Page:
Pop royalty and actual royalty appeared in a London court for a lawsuit against Associated Newspapers Ltd.
Why were Prince Harry, Elton John in court this week?
The spurned British royal and British pop royalty were both surprise attendees as in a case against Associated Newspapers Ltd. for breaking into celebrity homes.
Associated Newspapers Ltd., which publishes The Daily Mail and The Mail on Sunday, is accused of “breaking and entry into private property,” as well as unlawfully hiring private investigators to bug celebrity homes, cars and phones.
The lawsuit at the High Court in London is one of the most high profile against the news publisher, with Elton John’s husband and filmmaker David Furnish, Elizabeth Hurley, Sadie Frost and Baroness Doreen Lawrence, the mother of Black teenager Stephen Lawrence who was murdered in a racist attack in 1993, also among the plaintiffs.
Among the allegations in court papers were that Associated Newspapers unlawfully obtained the birth certificate of John and Furnish’s child before they had seen the document and illegally gleaned information on Harry’s previous relationship with Chelsy Davy, a jewellery designer from Zimbabwe.
The publisher is also alleged to have hired a private investigator to hack Hurley’s phone, stuck a mini-microphone on a window outside her home and bugged ex-boyfriend Hugh Grant’s car to gather financial information, travel plans and medical information during her pregnancy.
John and Furnish arrived in court after a lunch break and sat in the gallery for part of the afternoon before bowing out. Harry sat near Frost toward the rear of the court during the whole session and occasionally took notes.
“They were the victim of numerous unlawful acts carried out by the defendant, or by those acting on the instructions of its newspapers,” attorney David Sherborne said in a court document.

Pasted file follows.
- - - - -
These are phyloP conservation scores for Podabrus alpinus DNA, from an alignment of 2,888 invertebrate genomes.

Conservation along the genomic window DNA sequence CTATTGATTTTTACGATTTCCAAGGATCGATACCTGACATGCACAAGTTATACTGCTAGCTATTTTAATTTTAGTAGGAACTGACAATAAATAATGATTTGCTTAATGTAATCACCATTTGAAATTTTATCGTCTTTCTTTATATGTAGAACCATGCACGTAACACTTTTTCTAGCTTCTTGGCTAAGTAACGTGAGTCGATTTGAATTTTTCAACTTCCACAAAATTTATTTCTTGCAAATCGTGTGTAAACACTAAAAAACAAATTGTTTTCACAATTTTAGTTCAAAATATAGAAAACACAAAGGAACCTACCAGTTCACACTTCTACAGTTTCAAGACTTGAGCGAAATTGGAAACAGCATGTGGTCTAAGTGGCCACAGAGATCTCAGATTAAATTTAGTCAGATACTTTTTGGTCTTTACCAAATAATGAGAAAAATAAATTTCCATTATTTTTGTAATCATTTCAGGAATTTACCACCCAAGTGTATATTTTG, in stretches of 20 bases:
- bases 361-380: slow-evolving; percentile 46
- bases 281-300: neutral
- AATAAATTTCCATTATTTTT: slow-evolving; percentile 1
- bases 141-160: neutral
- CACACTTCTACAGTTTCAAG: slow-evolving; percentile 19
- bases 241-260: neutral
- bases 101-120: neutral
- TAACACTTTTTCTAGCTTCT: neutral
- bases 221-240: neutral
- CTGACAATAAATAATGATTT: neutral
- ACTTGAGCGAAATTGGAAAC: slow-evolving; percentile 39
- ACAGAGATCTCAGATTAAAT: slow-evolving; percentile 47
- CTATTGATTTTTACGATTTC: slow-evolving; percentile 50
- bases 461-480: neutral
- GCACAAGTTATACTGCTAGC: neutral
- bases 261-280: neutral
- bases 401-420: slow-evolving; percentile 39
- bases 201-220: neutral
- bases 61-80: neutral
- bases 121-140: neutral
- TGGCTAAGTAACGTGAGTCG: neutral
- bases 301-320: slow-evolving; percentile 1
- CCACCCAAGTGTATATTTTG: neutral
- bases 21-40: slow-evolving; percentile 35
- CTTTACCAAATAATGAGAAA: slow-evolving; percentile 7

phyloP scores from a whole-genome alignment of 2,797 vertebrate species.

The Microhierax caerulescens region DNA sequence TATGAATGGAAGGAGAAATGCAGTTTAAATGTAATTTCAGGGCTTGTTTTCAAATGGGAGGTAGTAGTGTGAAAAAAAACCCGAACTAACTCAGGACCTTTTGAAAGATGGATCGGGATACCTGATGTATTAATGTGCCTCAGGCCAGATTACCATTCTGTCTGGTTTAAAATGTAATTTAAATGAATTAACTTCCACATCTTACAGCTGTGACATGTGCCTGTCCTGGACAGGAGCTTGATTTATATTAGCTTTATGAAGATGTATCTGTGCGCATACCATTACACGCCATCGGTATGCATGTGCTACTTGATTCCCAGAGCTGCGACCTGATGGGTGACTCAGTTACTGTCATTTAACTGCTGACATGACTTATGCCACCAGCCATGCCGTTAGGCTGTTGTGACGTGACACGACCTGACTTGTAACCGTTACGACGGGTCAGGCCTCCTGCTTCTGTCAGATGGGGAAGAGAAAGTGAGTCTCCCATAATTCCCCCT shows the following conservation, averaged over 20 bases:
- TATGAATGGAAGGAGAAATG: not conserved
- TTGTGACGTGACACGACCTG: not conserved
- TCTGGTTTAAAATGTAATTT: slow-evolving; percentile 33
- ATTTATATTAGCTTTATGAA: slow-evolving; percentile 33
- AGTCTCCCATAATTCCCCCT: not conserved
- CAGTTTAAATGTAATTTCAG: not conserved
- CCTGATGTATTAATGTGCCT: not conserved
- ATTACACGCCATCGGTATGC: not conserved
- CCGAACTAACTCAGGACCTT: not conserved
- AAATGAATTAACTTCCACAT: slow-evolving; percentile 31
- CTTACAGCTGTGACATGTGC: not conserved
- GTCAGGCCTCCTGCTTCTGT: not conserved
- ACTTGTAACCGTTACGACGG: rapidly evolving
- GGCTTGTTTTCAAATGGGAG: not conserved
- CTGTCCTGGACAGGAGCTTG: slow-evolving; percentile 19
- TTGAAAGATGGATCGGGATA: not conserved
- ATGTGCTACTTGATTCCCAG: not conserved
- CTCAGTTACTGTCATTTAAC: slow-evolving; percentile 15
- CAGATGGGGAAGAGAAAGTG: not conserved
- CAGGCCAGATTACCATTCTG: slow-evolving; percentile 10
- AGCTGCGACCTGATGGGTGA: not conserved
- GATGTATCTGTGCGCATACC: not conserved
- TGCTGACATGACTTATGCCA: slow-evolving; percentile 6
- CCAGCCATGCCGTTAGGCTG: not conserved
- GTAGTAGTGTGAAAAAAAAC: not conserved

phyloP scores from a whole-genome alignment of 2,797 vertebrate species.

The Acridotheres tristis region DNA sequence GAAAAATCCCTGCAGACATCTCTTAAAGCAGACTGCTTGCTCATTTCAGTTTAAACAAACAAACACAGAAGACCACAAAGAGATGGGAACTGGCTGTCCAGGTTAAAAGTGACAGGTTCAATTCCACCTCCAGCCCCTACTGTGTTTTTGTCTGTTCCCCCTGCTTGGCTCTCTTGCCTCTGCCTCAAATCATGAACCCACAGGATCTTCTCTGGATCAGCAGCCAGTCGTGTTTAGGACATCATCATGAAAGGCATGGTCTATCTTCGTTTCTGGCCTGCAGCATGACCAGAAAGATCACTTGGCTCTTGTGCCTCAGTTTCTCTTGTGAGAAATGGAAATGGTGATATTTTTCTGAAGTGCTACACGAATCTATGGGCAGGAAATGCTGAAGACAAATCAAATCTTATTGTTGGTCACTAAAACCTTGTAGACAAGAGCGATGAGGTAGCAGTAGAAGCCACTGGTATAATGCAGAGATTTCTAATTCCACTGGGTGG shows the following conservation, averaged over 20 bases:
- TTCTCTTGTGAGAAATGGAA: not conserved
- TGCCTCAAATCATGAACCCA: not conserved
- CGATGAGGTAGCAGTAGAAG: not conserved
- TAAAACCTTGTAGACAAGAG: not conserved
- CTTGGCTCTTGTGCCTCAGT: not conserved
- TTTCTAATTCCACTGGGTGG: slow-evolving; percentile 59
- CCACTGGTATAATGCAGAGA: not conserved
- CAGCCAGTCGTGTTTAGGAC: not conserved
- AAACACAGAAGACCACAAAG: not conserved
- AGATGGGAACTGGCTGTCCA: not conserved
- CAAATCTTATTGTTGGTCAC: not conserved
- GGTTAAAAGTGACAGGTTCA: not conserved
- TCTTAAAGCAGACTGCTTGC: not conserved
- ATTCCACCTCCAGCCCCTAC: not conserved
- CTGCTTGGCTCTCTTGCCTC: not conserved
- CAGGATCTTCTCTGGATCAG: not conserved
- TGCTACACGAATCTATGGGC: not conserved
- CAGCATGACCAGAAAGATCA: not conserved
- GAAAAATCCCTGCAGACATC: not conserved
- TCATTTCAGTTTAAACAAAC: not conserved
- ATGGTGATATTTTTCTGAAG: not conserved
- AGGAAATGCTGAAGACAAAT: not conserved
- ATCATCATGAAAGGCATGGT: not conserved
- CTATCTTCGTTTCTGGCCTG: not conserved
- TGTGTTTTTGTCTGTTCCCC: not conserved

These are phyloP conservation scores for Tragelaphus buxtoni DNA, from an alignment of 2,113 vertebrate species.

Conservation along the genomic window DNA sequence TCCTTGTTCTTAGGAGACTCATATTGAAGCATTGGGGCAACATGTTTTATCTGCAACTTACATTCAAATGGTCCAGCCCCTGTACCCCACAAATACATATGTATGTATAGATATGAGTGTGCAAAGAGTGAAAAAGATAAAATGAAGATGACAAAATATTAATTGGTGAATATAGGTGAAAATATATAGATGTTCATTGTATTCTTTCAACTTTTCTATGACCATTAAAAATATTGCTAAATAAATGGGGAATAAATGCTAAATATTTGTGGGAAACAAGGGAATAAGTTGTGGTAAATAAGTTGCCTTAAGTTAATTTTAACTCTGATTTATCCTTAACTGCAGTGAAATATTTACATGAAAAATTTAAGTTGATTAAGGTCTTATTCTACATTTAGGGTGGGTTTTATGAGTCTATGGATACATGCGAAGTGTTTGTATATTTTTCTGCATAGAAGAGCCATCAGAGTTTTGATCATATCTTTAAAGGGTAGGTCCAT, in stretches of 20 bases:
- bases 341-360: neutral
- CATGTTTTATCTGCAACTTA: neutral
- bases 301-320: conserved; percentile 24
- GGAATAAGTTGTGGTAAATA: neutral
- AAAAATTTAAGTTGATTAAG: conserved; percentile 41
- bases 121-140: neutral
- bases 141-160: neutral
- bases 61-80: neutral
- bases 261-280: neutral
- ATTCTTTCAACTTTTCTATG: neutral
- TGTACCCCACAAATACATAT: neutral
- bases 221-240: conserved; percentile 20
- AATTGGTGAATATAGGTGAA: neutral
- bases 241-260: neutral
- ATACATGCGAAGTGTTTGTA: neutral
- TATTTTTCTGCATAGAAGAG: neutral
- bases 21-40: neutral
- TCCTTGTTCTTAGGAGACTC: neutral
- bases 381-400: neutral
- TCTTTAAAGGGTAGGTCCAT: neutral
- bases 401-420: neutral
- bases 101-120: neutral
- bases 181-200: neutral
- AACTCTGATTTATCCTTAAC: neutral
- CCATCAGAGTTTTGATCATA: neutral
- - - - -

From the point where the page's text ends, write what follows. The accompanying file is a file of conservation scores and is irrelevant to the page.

The allegations date primarily from 1993 to 2011 but also stretch beyond 2018, Sherborne said.
The publisher denies the allegations and said the claims are too old to be brought and information about the phone hacking scandal was so widely known the subjects could have sued years ago.
He also argued that the suit should be thrown out because it relies on information the newspapers turned over in confidentiality for a 2012 probe into media law breaking.
Britain held a year-long inquiry into press ethics after revelations in 2011 that News of the World tabloid employees eavesdropped on the mobile phone voicemails of celebrities, politicians and a teenage murder victim.
Owner Rupert Murdoch shut down the newspaper amid a criminal investigation and public uproar. Several journalists were convicted, and Murdoch’s company paid $388 million in settlements to dozens of hacking victims, legal fees and other costs associated with investigations.
Former News of the World editor Andy Coulson, who had resigned and became communications chief to Conservative Party leader Cameron, was convicted of phone hacking and sentenced to 18 months in prison.
Justice Matthew Nicklin, who is hearing the current eavesdropping case, is also overseeing a separate libel lawsuit Harry brought against Associated Newspapers over an article about his quest for police protection when he and his family visit the UK.